It may come as a surprise to many that there are not-so-hidden agendas working behind so-called counterculture and anti-establishment news and media outlets, which deceptively discriminate against and dehumanize practitioners of alternative spirituality.
While often being couched in satirical language and “wacky” stories, these agendas in actuality use the same fear-based psychological triggers utilized by mainstream media outlets to shock and “entertain” the public and to develop and retain strong consumer bases for their publications.
These fear-based tactics — which typically rely on sensationalist hearsay, and biased, one-sided reporting — are based upon decades of stereotypical illegitimate anti-cult movement propaganda that automatically presumes any spiritual group or author beyond the mainstream must be deviant or harmful in some way.
This site was created to examine one such particular instance of deceptive reporting, in which a former VICE intern attended a free 8-week meditation-based course in a public library in Canada, and bought a book for a suggested donation of $5. He then proceeded to create a hit-piece on the alternative spiritual group and an unrelated author using the aforementioned anti-cult movement stereotypes.
The main article on this site explains how the reporter overlooked, omitted or misrepresented facts, and relied on the testimony of anonymous cyber bullies and internet trolls in order to support his sensationalized false narrative. It also explores how the media outlet he wrote for has consistently published this type of story in order to attract consumers to their publication, indicating that the reporter attended the course from the very beginning intending to create a sensationalized “crazy cult” story, despite there being no evidence with which to support it.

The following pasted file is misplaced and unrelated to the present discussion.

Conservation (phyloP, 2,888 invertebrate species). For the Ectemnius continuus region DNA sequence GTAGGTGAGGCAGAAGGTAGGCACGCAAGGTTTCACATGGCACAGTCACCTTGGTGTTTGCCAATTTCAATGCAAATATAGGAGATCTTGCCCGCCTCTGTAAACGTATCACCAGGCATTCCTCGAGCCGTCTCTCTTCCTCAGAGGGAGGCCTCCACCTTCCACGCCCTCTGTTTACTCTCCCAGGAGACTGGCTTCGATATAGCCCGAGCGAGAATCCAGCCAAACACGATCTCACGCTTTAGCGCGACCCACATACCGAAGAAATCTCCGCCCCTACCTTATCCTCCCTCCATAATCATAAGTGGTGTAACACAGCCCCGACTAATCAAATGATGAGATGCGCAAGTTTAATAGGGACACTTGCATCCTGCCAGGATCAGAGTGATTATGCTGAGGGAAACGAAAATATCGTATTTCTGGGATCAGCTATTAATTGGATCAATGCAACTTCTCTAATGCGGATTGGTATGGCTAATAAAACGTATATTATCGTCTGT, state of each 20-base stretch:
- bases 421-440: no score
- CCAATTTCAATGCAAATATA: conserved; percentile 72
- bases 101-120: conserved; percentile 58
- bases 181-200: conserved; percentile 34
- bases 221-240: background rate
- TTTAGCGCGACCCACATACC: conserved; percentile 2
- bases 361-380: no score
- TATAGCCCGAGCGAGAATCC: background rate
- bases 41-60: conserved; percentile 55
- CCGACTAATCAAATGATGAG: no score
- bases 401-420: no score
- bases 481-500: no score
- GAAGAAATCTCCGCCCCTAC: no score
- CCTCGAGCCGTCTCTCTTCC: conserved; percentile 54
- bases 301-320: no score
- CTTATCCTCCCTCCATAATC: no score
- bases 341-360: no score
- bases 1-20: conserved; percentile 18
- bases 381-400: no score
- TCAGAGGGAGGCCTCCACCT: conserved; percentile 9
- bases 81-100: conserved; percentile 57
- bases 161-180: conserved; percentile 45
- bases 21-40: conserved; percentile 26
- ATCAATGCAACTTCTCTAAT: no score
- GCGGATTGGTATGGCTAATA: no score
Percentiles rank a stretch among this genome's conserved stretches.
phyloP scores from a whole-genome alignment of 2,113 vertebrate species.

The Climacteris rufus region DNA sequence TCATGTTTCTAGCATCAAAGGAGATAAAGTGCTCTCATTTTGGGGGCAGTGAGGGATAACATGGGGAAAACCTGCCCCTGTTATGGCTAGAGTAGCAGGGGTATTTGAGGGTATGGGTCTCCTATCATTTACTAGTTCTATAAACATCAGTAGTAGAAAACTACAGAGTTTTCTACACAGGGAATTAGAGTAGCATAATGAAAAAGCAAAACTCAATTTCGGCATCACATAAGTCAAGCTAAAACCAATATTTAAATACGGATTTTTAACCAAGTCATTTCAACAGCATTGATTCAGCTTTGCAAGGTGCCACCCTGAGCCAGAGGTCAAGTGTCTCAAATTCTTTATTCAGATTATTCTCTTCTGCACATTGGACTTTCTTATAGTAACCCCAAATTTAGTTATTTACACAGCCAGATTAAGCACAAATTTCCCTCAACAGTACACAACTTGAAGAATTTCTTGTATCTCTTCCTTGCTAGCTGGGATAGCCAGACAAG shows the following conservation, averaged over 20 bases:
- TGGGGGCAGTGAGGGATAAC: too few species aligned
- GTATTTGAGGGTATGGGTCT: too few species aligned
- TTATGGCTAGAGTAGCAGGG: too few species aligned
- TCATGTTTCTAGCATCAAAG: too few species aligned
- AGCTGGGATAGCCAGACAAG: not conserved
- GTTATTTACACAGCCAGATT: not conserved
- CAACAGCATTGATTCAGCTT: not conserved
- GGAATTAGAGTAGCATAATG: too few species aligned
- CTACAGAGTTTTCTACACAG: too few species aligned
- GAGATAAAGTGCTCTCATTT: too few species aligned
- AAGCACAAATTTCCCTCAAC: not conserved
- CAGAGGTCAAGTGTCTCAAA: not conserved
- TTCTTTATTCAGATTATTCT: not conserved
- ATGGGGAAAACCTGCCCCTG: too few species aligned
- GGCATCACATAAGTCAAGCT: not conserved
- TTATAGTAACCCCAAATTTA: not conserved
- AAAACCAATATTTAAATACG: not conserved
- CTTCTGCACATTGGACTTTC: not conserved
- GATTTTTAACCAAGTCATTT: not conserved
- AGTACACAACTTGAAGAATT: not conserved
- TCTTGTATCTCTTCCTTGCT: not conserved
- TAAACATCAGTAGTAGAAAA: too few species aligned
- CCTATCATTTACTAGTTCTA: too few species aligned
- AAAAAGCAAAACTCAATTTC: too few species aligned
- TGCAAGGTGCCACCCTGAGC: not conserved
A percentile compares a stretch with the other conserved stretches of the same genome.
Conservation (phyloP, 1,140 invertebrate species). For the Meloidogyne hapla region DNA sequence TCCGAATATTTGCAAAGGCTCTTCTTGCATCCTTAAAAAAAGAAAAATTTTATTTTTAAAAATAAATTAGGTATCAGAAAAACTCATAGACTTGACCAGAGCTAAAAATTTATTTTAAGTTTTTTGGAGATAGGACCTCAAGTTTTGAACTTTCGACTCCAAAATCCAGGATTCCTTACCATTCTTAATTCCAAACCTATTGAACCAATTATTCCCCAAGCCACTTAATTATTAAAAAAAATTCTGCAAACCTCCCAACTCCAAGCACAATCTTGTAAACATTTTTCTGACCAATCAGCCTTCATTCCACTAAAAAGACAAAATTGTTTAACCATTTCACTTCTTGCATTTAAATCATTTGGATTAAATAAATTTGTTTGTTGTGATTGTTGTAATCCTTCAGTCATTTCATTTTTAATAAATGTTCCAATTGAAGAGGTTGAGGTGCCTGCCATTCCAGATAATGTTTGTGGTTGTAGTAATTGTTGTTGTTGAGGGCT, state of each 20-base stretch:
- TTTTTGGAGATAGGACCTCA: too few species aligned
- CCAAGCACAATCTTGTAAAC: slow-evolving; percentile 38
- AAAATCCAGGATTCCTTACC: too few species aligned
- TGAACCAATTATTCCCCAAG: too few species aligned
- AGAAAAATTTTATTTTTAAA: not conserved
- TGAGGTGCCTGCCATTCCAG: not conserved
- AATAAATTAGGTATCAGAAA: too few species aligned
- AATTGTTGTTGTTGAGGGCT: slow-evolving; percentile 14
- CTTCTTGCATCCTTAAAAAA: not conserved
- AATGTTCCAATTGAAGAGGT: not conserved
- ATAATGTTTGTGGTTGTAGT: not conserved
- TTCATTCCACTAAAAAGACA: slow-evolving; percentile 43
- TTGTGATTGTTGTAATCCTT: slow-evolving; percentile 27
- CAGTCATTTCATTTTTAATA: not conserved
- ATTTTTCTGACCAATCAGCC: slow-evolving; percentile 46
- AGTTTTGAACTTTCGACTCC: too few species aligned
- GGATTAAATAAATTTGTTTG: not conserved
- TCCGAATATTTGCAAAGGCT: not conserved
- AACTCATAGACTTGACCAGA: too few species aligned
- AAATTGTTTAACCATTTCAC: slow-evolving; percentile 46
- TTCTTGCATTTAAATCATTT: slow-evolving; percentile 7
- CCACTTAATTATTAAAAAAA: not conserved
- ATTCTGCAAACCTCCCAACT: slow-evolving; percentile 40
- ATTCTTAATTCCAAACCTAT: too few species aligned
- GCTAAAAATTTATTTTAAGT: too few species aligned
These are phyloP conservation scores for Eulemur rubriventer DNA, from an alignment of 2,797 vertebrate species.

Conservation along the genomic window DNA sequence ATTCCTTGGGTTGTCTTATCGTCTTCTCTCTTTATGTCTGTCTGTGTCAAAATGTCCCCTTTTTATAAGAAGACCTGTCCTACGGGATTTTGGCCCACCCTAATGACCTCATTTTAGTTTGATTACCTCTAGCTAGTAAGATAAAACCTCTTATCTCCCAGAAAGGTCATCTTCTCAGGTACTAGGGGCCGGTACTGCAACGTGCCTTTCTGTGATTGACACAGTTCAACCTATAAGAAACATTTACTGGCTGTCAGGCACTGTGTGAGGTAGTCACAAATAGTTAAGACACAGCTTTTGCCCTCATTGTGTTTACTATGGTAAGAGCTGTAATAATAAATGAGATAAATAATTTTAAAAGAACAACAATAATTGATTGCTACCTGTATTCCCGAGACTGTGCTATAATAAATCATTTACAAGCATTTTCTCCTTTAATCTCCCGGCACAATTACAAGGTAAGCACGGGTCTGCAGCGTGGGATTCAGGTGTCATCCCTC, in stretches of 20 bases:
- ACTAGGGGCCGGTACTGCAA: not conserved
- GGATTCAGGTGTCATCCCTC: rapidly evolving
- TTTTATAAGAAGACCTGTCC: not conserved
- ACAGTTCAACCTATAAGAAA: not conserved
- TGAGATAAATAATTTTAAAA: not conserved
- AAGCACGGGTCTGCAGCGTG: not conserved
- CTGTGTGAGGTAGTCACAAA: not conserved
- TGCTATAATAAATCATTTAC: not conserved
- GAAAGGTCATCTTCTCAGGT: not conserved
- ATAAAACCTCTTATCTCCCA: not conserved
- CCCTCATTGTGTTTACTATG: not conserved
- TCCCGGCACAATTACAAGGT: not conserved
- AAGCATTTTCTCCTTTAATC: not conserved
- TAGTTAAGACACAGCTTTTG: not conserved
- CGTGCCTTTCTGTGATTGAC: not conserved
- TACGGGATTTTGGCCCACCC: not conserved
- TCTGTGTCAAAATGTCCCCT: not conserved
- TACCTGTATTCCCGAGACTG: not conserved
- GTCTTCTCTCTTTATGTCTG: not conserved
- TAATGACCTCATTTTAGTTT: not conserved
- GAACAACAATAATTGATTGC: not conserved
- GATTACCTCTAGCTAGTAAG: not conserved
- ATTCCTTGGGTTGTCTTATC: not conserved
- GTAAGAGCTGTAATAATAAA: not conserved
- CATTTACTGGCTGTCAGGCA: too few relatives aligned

The article also explores from a wider perspective the suppression of alternative spirituality in society through biased media reporting, and the consequences on individual liberty and religious freedom posed by media outlet and individuals adopting or supporting anti-cult agendas.
Read the full response to the VICE article about Belzebuub and the Mystic Seekers Toronto group here.